Women in the Life Sciences – More Than Just a Numbers Game

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Group of businesswomen smiling.Lea WolfingerBy Lea Wolfinger, Senior Director, Ashton Tweed

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The gender equality debate is a common discussion in all industries, however, the conversation about females in science, technology, engineering, and math (STEM) careers, is notorious. Fortunately, the life sciences has known female leaders to rise to the top and their presence is growing. But improving female involvement is not just an issue of equal numbers and salaries; it’s about fresh collaboration, awareness, and the female voice.

 

Involving more women in life sciences collaborations can increase innovation in research by offering varying viewpoints. A recent survey of nearly 22,000 firms across all industries found that going from no women in corporate leadership to a 30% female share is associated with a 15% increase in profitability (Harvard Business Review). Just as one would like leaders of differing backgrounds and expertise to work together on a project, it makes sense also to have diversity in gender and race. Women tend to provide a different perspective and approach problems differently than men, which is valuable in an industry whose basic goal is to solve world health issues.

 

Women are also inclined to bring greater awareness to females bodies and concerns – which is important when developing diagnostics, treatments, and dosing of medicines for both male and female patients. When medical solutions are provided primarily by men, details relating to the other gender can easily be overlooked. This gender bias has been especially true of clinical trials over recent decades, with trial patients primarily based on the average male, including a majority of male lab animals over female (National Geographic). Although progress has been made, there is still room for error. Women constitute almost half of the world’s population, meaning that almost half of the world’s healthcare needs to seriously consider female needs.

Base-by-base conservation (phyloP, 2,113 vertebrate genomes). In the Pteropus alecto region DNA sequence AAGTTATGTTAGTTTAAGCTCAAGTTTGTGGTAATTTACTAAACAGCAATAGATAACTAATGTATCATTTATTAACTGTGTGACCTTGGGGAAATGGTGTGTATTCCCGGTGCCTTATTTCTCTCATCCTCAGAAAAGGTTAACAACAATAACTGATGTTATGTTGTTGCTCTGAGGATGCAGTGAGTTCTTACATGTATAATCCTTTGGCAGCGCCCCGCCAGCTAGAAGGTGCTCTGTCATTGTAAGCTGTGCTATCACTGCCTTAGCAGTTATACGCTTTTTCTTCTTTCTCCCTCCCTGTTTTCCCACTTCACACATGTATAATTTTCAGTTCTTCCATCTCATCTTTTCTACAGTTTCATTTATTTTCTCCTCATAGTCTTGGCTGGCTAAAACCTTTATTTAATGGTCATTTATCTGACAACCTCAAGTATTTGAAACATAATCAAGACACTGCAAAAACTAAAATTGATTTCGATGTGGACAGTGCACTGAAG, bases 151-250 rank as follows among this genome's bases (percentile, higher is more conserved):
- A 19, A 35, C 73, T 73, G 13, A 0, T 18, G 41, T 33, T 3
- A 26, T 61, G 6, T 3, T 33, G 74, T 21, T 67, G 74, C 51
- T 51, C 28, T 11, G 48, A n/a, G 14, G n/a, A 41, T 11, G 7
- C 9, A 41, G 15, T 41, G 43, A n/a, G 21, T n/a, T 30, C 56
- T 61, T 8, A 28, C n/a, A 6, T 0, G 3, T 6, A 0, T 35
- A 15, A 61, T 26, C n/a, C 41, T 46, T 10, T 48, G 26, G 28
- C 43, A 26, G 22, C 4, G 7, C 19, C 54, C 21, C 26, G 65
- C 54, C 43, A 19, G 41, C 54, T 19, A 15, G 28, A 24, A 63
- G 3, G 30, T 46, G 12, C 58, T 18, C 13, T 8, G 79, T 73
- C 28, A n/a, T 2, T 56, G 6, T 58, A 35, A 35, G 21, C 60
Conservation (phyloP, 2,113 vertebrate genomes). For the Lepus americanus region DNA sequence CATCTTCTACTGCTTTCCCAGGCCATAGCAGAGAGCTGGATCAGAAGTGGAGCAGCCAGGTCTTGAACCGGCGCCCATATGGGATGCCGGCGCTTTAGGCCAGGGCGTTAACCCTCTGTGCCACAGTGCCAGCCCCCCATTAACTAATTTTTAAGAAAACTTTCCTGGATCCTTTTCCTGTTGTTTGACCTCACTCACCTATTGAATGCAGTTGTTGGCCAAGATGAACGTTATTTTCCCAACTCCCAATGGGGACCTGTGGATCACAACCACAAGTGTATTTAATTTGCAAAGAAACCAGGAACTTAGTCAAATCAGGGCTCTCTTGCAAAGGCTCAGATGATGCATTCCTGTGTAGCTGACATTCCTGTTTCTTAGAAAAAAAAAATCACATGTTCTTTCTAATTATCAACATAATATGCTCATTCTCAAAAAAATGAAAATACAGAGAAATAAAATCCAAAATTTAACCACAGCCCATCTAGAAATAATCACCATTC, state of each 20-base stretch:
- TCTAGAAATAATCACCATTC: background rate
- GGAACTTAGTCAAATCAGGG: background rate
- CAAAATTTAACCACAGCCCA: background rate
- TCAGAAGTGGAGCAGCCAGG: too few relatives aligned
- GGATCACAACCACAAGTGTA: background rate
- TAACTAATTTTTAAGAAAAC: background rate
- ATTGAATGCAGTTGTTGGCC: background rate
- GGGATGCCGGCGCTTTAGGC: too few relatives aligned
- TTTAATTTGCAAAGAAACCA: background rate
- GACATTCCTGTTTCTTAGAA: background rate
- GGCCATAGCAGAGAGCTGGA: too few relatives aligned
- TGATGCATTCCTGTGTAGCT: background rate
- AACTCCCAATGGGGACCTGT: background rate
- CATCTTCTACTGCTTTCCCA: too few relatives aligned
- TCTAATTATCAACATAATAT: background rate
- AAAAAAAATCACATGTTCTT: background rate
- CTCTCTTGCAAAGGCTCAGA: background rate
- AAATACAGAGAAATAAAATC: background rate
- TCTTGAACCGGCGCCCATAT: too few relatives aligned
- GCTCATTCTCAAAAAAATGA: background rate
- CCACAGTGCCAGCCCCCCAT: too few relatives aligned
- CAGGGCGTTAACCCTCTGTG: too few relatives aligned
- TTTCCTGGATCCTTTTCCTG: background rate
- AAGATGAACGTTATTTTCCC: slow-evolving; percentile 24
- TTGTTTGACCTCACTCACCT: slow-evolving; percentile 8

Not only does life science innovation require talented women, it specifically needs females in leadership positions. In 2015, only 10% of STEM management positions were filled by women (WLN). Female voices are important to expand industry capabilities and to efficiently address female differences. It is necessary for females to be in positions of leadership and authority in order to implement equal attention to their insights and instincts.

 

Although female leaders are persevering despite male dominance in the life sciences, men still greatly outnumber women in these industries. As a whole, we not only need to encourage women to enter STEM fields, but also take into account their benefits when considering female leadership. Together, male and female leaders can tackle world health properly, with a whole rather than partial perspective.

 

Are you a female leader in the life sciences looking for networking opportunities to inspire women?

Look no further – Delaware Bio and BIO NJ both host an annual Inspiring Women in STEM Conference.

Share your insights! Contact jamesrudman@ashtontweed.com to contribute your life sciences article as a guest writer.

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